Dredd follows the story of the eponymous Judge Dredd (Karl Urban)–a one-man SWAT team in the future dystopia of Mega-City One. During a routine investigation, he is trapped in a 200-story high-rise building controlled by ruthless drug kingpin Ma-Ma (Game of Thrones‘ Lena Headey) along with his new rookie partner, Judge Anderson (Olivia Thirlby). Throughout the movie, Dredd is faced with wave after wave of criminal foot soldiers, limited resources, and even corrupt Judges as he tries to make it to the top floor where Ma-Ma is waiting for him. Already, this sounds like a very formulaic action movie plot that requires very little setup and has been done innumerable times since the 1980s, but Dredd received critical acclaim–receiving 78% approval on Rotten Tomatoes–for its tight and focused plot and characters, which worked as a strong skeleton to build the stylish yet visceral action scenes around. Instead of spending the inordinate amount of time spent on worldbuilding required for most modern Sci-Fi movies, Dredd cuts to the chase by putting the characters–and the viewer, in turn– right into the action. Instead of wasting time and effort on building a structure of its own, it takes advantage of a familiar one in order to build a unique movie around it.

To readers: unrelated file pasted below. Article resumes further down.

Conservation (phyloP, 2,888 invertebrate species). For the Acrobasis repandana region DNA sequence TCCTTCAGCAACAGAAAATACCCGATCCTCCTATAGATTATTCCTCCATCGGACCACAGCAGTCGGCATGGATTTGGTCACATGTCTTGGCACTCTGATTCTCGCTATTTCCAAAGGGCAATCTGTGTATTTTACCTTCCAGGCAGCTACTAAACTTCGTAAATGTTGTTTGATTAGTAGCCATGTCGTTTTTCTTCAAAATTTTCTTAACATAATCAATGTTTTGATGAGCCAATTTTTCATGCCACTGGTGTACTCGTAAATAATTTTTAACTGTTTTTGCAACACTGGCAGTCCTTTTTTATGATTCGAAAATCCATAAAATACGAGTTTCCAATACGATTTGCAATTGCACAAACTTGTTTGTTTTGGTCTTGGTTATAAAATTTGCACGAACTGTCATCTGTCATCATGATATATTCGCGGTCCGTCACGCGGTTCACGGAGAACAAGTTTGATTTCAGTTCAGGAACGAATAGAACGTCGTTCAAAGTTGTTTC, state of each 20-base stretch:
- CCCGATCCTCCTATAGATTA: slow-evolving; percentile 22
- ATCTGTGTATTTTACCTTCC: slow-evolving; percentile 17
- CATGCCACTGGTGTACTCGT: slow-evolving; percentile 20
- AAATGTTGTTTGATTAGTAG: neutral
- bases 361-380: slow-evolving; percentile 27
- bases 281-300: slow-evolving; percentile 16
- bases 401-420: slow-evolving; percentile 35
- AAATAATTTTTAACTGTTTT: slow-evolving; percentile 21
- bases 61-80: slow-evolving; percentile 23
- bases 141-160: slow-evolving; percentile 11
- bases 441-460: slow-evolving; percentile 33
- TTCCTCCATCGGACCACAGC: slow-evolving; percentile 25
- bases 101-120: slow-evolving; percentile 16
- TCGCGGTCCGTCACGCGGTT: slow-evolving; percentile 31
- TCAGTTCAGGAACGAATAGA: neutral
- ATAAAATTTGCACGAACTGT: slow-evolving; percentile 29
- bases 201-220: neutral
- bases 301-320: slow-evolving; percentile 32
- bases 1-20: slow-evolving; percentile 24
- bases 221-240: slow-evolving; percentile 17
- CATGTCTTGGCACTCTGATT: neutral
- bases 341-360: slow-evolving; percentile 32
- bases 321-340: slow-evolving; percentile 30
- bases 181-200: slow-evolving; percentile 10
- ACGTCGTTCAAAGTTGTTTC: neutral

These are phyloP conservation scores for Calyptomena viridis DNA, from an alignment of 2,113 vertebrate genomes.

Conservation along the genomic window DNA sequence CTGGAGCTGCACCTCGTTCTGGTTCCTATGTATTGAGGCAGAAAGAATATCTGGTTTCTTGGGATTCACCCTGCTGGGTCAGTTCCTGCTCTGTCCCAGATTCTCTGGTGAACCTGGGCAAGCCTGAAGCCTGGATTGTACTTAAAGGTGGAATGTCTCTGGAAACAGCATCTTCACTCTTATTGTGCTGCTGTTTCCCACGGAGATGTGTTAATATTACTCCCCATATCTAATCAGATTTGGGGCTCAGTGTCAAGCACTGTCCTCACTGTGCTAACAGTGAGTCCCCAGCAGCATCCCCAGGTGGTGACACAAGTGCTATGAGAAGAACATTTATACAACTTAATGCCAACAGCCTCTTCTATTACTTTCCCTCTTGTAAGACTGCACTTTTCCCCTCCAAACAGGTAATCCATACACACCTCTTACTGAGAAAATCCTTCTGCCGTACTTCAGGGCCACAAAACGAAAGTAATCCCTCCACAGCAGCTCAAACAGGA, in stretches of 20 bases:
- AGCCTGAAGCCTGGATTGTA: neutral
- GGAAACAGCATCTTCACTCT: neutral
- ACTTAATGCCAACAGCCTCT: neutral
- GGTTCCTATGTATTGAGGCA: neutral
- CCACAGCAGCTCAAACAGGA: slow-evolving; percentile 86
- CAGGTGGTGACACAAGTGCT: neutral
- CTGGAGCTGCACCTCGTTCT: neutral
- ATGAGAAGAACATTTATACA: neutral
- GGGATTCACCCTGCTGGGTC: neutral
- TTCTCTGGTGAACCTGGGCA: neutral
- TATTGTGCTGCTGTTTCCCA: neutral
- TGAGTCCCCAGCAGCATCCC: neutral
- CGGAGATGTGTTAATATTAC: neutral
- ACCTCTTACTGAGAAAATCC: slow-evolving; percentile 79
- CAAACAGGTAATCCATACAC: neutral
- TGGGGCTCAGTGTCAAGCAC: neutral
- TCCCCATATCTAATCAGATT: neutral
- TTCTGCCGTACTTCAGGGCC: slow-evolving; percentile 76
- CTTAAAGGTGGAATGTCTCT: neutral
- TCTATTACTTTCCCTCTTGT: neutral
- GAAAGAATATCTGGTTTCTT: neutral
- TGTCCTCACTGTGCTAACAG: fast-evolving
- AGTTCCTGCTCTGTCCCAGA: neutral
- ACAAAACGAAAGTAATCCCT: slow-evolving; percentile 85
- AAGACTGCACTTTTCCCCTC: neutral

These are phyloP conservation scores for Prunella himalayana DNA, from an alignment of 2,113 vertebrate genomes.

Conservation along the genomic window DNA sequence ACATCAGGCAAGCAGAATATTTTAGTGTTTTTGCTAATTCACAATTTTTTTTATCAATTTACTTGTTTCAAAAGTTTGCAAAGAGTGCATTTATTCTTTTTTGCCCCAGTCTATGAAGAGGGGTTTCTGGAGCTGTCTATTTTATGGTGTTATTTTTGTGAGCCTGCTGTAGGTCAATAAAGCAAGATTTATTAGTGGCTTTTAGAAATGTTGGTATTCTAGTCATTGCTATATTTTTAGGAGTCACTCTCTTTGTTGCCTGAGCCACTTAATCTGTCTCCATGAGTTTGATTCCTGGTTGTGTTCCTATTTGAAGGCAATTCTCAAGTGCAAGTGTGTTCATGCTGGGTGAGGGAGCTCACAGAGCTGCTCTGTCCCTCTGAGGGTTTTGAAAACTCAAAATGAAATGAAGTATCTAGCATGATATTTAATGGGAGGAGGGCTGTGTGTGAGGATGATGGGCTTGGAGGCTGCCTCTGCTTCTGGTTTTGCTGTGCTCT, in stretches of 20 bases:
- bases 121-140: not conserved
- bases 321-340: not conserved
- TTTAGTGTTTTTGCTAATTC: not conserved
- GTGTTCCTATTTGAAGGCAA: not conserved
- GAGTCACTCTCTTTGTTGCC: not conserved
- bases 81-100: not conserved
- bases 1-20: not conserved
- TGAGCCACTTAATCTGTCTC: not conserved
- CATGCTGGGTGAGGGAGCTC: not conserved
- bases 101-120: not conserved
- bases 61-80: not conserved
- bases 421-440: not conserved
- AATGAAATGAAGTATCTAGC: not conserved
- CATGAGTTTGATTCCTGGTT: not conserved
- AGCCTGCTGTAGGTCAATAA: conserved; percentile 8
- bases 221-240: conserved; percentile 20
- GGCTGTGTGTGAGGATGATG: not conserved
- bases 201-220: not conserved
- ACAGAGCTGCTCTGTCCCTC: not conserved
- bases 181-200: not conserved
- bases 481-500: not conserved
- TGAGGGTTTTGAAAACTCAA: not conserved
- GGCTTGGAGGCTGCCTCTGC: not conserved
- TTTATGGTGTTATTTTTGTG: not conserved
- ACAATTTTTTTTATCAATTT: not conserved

However, by the time Dredd hit theaters in 2012, it was beaten to the punch by an Indonesian martial arts film with a similar plot–The Raid: Redemption.
Exhibit B: The Raid: Redemption
The Raid was a project conceived by Welsh-born director and writer Gareth Evans, who originally wanted to make a sprawling crime epic with the added injection of martial arts action–The Godfather mixed with Fists of Fury. However, being a relatively inexperienced director, there was no way he could secure the funds necessary to have this vision become a reality. Instead, he decided to make a smaller, more focused movie that would put all of the emphasis on the action, an approach extremely similar to that of Dredd.